After thousands of Cubans poured into the streets over the weekend to protest the island nation's communist government, President Joe Biden on Monday said America "stands firmly" with the people of Cuba.
The words of support for the anti-communist protesters—some of whom waved American flags as they demanded "freedom"—are good, but actions would be better. Biden should call on Congress to lift the United States' decadesold trade embargo with Cuba.
Despite being in place since 1962, the trade embargo has plainly failed to accomplish its primary goal of toppling Cuba's regime. If anything, the policy has likely bolstered the regime by allowing the communist government to blame the U.S. for its own economic problems, as Cuban President Miguel Díaz-Canel did on Sunday. The trade embargo has contributed to the Cuban government's impoverishing of millions of Cubans while limiting Americans' economic freedom, too. That it remains in place nearly three decades after the fall of the Soviet Union shows that America's foreign policy towards Cuba has failed to learn the primary lesson of the end of the Cold War: Economic freedom is the best weapon to aim at communism.
The protests against the Cuban government were prompted by shortages of food and COVID-19 vaccines. In a statement, the White House said the protests that broke out over the weekend were a "clarion call for freedom and relief from the tragic grip of the pandemic and from the decades of repression and economic suffering to which they have been subjected by Cuba's authoritarian regime."
Yes, Cuba's government is authoritarian, but there should be no mincing of words about this. Communism is what broke Cuba. The authoritarianism on display is merely the natural evolution of communist regimes—a pattern of economic and political repression that has been tragically repeated in too many corners of the world during the past century.
Biden's statement is right to conflate the lack of economic freedom with long-running political repression in Cuba. That's exactly why America's trade embargo is such a backward strategy, one that assumes economic and political freedom aren't fundamentally linked.
Look at what happened when the Obama administration loosened some of the rules banning Americans from traveling to Cuba as part of an effort to reestablish diplomatic relations. Even with the trade embargo still in place, that slight policy change helped create a boomlet of entrepreneurship amid then-Cuban President Raul Castro's thawing of tight state control over private businesses on the island.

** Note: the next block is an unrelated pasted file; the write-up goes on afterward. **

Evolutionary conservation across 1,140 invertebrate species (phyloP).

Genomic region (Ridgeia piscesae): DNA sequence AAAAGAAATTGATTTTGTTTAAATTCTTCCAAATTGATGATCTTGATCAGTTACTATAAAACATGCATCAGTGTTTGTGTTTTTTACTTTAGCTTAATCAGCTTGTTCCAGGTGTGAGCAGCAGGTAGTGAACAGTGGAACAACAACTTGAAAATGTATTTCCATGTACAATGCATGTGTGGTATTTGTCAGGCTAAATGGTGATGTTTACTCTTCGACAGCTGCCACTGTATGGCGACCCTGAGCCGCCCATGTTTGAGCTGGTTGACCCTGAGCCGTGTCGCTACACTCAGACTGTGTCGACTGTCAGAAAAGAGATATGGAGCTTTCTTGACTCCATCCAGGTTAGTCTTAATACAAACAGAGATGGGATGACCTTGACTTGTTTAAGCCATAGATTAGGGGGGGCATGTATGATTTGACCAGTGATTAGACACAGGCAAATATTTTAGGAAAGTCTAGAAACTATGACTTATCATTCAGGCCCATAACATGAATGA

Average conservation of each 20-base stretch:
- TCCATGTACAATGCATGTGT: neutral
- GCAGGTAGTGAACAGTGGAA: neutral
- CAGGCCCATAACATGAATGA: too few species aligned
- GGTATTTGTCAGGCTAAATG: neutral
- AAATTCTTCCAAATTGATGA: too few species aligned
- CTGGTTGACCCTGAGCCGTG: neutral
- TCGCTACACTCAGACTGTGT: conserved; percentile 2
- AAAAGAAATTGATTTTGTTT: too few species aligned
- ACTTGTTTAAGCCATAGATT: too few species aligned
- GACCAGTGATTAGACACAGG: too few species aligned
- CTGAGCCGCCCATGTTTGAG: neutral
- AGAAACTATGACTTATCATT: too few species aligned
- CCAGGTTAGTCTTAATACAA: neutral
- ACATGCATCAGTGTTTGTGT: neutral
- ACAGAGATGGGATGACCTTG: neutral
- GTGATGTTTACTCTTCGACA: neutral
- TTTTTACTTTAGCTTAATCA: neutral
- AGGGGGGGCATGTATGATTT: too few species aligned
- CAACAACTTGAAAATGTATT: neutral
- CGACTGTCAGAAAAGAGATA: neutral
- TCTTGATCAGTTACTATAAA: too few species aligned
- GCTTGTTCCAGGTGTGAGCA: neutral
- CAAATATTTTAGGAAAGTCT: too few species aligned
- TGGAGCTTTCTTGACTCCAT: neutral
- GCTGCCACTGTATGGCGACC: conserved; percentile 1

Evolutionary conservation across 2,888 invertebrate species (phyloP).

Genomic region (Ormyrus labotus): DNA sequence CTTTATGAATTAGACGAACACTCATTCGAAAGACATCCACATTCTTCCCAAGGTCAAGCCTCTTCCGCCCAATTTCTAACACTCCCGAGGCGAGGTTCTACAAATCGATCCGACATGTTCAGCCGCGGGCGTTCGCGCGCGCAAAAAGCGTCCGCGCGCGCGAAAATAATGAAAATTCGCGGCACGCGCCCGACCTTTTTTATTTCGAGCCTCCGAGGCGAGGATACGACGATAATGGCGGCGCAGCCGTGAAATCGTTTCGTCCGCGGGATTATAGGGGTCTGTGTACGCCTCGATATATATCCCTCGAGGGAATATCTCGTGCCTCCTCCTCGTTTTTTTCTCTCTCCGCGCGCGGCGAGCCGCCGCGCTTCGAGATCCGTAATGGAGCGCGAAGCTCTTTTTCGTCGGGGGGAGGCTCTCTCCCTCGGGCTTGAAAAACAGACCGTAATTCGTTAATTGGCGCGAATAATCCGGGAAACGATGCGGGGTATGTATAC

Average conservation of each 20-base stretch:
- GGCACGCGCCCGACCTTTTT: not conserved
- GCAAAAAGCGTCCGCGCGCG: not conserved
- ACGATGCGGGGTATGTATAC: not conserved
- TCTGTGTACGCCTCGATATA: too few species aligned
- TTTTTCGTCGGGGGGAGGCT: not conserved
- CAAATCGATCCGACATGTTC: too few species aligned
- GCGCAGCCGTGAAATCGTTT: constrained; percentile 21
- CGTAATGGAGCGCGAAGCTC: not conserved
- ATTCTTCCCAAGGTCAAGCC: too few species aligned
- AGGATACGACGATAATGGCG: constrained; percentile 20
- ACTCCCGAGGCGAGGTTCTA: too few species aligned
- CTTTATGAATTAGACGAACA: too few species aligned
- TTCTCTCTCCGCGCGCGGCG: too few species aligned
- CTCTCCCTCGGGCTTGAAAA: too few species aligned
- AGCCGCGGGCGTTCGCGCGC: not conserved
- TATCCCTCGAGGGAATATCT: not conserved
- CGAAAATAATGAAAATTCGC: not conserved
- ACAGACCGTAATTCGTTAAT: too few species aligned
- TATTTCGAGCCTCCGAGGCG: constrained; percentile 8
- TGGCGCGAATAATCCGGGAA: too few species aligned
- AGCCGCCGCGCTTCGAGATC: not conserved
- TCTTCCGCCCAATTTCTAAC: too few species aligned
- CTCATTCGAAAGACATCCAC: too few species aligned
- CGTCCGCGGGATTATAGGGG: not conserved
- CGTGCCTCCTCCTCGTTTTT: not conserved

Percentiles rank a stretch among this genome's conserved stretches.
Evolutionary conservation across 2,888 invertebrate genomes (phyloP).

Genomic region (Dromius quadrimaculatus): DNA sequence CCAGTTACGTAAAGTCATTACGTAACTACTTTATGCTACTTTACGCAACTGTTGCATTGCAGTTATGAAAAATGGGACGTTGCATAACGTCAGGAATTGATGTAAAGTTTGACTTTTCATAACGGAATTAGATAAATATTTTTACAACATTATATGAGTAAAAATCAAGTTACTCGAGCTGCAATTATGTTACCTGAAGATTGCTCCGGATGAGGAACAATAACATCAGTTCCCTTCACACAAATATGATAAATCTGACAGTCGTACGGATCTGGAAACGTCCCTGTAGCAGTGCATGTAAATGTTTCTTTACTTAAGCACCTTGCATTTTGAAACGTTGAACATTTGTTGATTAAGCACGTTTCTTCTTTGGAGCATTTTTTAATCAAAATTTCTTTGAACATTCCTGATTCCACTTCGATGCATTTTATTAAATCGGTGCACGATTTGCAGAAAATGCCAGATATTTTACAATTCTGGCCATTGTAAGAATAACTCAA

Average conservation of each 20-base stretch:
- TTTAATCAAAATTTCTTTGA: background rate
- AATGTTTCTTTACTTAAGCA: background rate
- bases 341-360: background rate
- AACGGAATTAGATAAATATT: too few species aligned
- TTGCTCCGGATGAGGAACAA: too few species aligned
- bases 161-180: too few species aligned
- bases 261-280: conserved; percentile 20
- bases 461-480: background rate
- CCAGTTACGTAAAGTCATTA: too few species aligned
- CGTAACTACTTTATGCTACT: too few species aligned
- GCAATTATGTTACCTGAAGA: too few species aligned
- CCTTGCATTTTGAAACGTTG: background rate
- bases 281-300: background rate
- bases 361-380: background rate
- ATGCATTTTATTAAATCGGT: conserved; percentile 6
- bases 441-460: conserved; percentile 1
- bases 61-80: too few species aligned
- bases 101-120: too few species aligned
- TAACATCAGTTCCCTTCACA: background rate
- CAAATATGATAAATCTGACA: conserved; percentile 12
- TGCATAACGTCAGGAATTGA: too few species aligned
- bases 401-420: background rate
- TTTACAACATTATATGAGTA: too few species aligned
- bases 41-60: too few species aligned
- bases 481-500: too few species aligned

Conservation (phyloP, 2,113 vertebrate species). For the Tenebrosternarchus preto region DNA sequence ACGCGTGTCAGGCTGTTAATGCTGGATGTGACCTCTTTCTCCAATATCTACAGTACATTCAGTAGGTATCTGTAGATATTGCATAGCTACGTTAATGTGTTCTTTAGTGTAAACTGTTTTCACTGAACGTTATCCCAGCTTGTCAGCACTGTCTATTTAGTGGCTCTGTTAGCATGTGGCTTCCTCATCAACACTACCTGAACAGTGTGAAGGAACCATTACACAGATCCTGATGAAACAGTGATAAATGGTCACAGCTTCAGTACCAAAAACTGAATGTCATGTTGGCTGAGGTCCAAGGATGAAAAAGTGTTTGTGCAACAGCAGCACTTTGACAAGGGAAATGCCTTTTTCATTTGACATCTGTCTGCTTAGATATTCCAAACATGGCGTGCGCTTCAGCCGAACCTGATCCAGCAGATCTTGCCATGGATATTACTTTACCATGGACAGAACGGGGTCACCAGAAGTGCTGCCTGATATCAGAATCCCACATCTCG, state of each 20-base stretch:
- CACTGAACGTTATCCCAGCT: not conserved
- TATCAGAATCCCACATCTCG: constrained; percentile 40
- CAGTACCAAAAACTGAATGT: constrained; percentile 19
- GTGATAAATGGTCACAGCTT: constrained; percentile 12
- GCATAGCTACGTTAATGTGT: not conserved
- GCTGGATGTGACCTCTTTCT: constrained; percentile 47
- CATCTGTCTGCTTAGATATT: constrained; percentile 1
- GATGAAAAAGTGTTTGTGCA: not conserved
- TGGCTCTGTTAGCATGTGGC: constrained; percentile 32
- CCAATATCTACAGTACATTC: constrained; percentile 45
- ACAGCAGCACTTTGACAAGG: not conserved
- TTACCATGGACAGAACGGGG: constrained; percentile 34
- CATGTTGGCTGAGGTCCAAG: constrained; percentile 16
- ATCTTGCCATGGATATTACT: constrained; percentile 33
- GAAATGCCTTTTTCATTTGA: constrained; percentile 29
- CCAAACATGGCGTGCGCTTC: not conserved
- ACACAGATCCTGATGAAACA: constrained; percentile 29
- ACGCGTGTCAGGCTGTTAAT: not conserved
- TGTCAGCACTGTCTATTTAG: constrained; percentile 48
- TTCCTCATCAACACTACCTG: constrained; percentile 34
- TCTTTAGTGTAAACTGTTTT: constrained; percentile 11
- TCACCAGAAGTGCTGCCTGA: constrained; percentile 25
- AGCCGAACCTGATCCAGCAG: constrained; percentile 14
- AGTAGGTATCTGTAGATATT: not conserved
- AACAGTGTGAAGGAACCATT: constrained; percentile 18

While official figures on Cuba's private sector economy are understandably difficult to come by, a Brookings Institution report published in 2017 estimated that that 40 percent of the Cuban workforce had at least "one foot in the private economy."
Since taking over as Cuba's president in 2018, Díaz-Canel has cracked down on Cuba's private sector. Former President Donald Trump helped him smother the nascent economic reforms by reversing some of Obama's attempts to normalize U.S.-Cuba relations and by slapping new economic sanctions on Cuba just before leaving office in January.
Advocates for maintaining the embargo against Cuba argue that increased trade and tourism would enrich and strengthen the communist regime while failing to aid most Cubans. This was basically Trump's approach—one that reflects longstanding hardline conservative views about how to handle the communist state just 90 miles from the Florida coast. "There is zero reason to delude ourselves into believing that 'engagement' will get the tyrants in Havana to change their ways," Sen. Marco Rubio (R–Fla.) wrote in January.
This is a clever misdirection. Where is the evidence that disengagement is working? The embargo has been in place for nearly six decades. How much longer should we wait? How much longer should the people of Cuba have to wait?
"By insisting that political reforms precede economic openness, the United States forecloses the most realistic road to progress—and by speechifying about the necessity of regime change, American politicians lend credence to the Cuban government's anti-American propaganda," Reason's Stephanie Slade wrote in 2017 after returning from a trip to Cuba where she witnessed some of the consequences of the Obama administration's thawing of economic and diplomatic sanctions—as well as a lot of the consequences of decades of communist control over an economy.
As the people of Cuba strive to cast off their communist oppressors, the United States can do more than simply offer words of support. Undoing Trump's restrictions on the remittances that many Cuban Americans send to their families still trapped under the communist regime would be a great place to start.
If Biden were to reinstate Obama's travel and economic policies toward Cuba and call on Congress to end the failed trade embargo, it would be unlikely to immediately change the reality on the ground in Havana. But it would signal to the Cuban people—and to the country's potential future leaders in the event of a full-scale toppling of the regime—that the United States is prepared to let trade and tourism serve as vital economic and political lifelines for the island's long-suffering residents. And it would remove one excuse the Cuban government routinely uses to dismiss the failings of communism.